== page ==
READ MORE:Keir Starmer faces clash with Labour's union paymasters as he 'waters down plans to ban zero hours contracts and out-of-hours emails to workers' after backlash from business

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What cold, hard promises do they offer? Labour’s problem isn’t that it hasn’t made any promises to do anything in power. It’s that it’s impossible to get any sense of what the point of a Labour government would be, other than not being a Tory one.

That’s clearly enough for some voters. But what happens when difficult decisions have to be taken in office and when the sheen wears off after a few months?

What a contrast with Blair in 1997 and his ‘pledge card’ for government, which had five specific promises: Cut class sizes to 30 or under for five, six and seven-year-olds; fast-track punishment for persistent young offenders; cut NHS waiting lists by treating an extra 100,000 patients; get 250,000 under-25-year-olds off benefit and into work; and no rise in income tax rates.

We knew what we were voting for because those five pledges were clear-cut and easy to judge. Labour would either have delivered on them, or it wouldn’t. (It did.)

Keir Starmer’s Labour, on the other hand, has had only one even vaguely well-known policy, which after three years it has now dumped – spending £28 billion on its so-called ‘Green New Deal’. By one calculation, Labour repeated the £28 billion pledge 311 times. But in February, Starmer ditched it, slashing it to just £4.7 billion. So much for clarity. So much for a political identity.

One of the most fascinating aspects of Blair’s 1997 victory is what happened in the aftermath. The mood of the country changed almost overnight. Such was his popularity that for a few months after winning he was getting net approval ratings of 80 per cent. Millions more people claimed they had voted for him than actually did.

Rock stars and film icons, normally averse to mingling with politicians, flocked to his standard. The now infamous ‘Cool Britannia’ party – held at No 10 three months after polling day – quickly became one of the most iconic events of the New Labour era. Celebrities from Helen Mirren and Eddie Izzard to Noel Gallagher and Lenny Henry were invited to Britain’s seat of power to sip champagne with Tony Blair, the youngest Prime Minister since 1812.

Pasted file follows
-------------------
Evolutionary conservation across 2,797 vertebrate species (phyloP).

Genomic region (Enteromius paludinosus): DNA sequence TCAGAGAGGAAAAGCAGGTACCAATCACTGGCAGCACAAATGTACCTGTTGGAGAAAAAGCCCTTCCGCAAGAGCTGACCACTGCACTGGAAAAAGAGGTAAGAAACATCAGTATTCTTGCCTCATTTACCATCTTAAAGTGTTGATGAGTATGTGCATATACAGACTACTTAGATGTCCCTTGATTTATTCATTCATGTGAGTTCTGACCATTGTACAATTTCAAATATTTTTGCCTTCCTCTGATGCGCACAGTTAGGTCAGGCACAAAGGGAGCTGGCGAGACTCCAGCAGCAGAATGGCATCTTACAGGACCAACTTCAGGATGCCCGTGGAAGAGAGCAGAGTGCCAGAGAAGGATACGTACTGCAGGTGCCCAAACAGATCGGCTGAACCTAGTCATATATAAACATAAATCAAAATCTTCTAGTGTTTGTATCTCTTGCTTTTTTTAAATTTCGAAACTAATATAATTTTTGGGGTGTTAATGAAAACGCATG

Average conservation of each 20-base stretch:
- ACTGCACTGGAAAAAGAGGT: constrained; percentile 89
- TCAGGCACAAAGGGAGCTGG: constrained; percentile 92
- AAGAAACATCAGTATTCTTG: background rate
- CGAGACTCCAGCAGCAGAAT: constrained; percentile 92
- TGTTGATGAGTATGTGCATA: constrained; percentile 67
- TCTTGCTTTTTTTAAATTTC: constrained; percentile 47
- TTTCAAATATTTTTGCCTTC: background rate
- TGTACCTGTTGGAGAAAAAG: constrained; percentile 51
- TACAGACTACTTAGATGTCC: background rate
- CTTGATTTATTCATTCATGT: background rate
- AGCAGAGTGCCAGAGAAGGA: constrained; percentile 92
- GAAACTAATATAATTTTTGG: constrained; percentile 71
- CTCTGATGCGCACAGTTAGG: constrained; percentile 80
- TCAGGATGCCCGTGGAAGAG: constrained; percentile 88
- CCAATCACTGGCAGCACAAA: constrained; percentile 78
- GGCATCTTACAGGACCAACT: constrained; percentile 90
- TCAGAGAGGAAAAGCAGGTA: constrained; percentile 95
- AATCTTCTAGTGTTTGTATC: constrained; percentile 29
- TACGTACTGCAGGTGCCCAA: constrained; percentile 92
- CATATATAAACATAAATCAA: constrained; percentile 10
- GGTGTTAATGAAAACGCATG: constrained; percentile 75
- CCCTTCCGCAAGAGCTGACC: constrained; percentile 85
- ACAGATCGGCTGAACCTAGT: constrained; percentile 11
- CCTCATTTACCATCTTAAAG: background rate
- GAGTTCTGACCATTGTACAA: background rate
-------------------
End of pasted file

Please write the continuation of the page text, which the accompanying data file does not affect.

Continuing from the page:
Keir Starmer is plainly a decent man who has what he believes to be the country’s best interests at heart. And though popularity with luvvies and pop stars is no barometer of talent or leadership, a capacity to inspire is important. Starmer plainly lacks it.

In the 1974 election, Willie Whitelaw (who went on to be Mrs Thatcher’s deputy) is said to have accused Harold Wilson of ‘going round the country stirring up apathy’. Fast-forward 50 years, and here we go again.

When Blair took power on May 2, 1997, the sun shone brightly. As Starmer basks in his predicted success today, the weather promised to be unseasonably cold and wet. Could there ever be a more appropriate metaphor?

Stephen Pollard is editor-at-large of the Jewish Chronicle

Blair filled me with hope in 1997 but Keir is just stirring up apathy (2024)


Was Tony Blair a successful prime minister? ›

At various points in his premiership, Blair was among both the most popular and most unpopular politicians in British history. As prime minister, he achieved the highest recorded approval ratings during his first few years in office but also one of the lowest ratings during and after the Iraq War.

What was Tony Blair's legacy? ›

During his first term as prime minister, Blair raised taxes; introduced a National Minimum Wage and some new employment rights; introduced significant constitutional reforms; promoted new rights for gay people in the Civil Partnership Act 2004; and signed treaties integrating the UK more closely with the EU.

What is Tony Blair doing today? ›

Blair, now 70, as elder statesman and policy entrepreneur, is even more corporate than he was as prime minister. His modestly named Tony Blair Institute for Global Change was created in 2017.

Who is Tony Blair's daughter? ›